After Willie Hubbard witnessed a woman getting thrown to the ground by a man who then drove off in her car in DeKalb County, Ga., he called 911 to report a carjacking. When the operator asked Hubbard to describe the incident, she informed him it wasn't a carjacking but a theft. The two then debated whether the crime was a carjacking or a theft, delaying the police response for more than 30 minutes, according to interim Police Chief James Conroy. (Atlanta's WAGA-TV)

Innocent bystander

After James W. Wertz, 28, argued with his girlfriend over women's rights, police in Boynton Beach, Fla., said he violently attacked her pet rabbit by squeezing and punching it. He was arrested on battery and animal cruelty charges. (West Palm Beach's WPEC-TV)

End of an error

Hundreds of costumed mascots risk losing their jobs after Japan's finance ministry ordered local authorities to cut back on their use. The ministry said its investigation into the life-size "yuru-kyara" ("laid-back characters") found that 105 tax-funded organizations had created their own mascots but that "most of them had no clear purpose." Many "were created for vague 'public relations purposes,' and some of them were created just because others have introduced mascots." The ministry's investigation followed a decision by officials in Osaka Prefecture to reduce its 45 state-funded yuru-kyara after learning that the public has no clue who or what many of them are. (Agence France-Presse)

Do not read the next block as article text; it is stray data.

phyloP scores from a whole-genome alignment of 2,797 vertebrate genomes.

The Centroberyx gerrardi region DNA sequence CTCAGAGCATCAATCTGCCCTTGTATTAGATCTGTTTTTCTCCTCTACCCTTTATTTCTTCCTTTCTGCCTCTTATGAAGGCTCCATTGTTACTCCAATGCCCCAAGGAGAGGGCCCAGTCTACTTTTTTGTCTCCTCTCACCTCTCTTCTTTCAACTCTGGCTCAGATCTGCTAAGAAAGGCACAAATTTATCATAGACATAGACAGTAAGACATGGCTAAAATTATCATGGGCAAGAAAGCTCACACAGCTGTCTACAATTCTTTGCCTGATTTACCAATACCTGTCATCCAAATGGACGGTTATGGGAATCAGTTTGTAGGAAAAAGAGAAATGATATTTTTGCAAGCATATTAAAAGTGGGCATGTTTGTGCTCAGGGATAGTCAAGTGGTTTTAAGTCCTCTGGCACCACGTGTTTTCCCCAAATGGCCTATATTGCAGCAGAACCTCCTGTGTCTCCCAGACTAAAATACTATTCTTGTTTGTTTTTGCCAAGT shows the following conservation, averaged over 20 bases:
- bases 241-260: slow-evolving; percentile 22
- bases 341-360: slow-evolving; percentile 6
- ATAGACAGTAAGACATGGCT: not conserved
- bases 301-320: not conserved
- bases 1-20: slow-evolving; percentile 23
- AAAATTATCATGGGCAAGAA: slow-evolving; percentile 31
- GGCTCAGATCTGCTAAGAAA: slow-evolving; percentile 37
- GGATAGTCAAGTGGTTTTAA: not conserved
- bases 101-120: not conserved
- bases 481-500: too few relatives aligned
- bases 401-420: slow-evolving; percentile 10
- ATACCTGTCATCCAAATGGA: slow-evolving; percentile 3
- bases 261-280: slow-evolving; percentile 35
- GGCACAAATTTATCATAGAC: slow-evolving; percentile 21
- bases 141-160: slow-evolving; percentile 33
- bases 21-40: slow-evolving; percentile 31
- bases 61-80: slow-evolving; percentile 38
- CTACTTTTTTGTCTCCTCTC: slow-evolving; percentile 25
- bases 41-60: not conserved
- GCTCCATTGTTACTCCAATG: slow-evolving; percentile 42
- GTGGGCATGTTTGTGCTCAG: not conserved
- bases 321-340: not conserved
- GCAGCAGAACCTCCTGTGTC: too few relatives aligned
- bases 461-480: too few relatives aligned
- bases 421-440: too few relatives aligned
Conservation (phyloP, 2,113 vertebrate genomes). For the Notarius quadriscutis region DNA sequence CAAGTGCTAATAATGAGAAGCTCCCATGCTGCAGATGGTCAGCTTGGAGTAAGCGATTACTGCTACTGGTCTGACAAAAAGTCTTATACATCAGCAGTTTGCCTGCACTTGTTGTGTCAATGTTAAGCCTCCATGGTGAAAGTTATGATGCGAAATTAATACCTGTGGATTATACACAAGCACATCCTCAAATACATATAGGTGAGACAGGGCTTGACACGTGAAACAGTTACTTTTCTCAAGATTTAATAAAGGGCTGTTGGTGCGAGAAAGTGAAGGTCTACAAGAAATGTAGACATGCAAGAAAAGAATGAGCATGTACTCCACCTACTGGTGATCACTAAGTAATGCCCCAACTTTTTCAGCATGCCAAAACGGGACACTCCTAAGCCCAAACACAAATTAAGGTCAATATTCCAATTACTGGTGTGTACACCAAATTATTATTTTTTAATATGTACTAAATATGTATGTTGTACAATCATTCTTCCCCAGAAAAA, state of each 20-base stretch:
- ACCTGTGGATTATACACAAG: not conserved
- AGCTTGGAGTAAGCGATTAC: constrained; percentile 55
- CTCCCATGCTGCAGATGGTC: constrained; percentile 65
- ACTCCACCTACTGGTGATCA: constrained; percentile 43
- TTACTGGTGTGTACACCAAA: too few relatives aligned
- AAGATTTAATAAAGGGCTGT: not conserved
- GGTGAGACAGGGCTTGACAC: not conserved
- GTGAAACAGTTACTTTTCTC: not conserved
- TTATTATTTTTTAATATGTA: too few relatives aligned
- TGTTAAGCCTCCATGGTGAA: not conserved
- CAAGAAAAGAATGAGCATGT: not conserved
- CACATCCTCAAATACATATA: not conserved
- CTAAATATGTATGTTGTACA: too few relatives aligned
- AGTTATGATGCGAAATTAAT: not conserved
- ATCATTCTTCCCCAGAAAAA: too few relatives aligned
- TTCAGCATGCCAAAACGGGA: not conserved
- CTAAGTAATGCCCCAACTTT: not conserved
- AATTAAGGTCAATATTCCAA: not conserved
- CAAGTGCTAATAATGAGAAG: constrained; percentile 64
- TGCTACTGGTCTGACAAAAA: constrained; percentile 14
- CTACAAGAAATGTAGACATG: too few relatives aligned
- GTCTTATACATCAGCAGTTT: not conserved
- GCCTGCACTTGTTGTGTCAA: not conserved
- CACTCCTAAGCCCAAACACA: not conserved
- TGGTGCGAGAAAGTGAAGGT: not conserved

Gutter balls

British engineers investigating flooding in Melton Mowbray, Leicestershire, determined that hundreds of tennis balls had been flushed into the sewer drains, causing rain water to back up into the streets. "We expect sewers to get blocked with fats or baby wipes," sewage network manager Scott Burgin said, "but not tennis balls. How on earth people have managed to flush quite so many, I don't know." Workers cleared the blockage by climbing into the sewer and using their hands and shovels. (BBC News)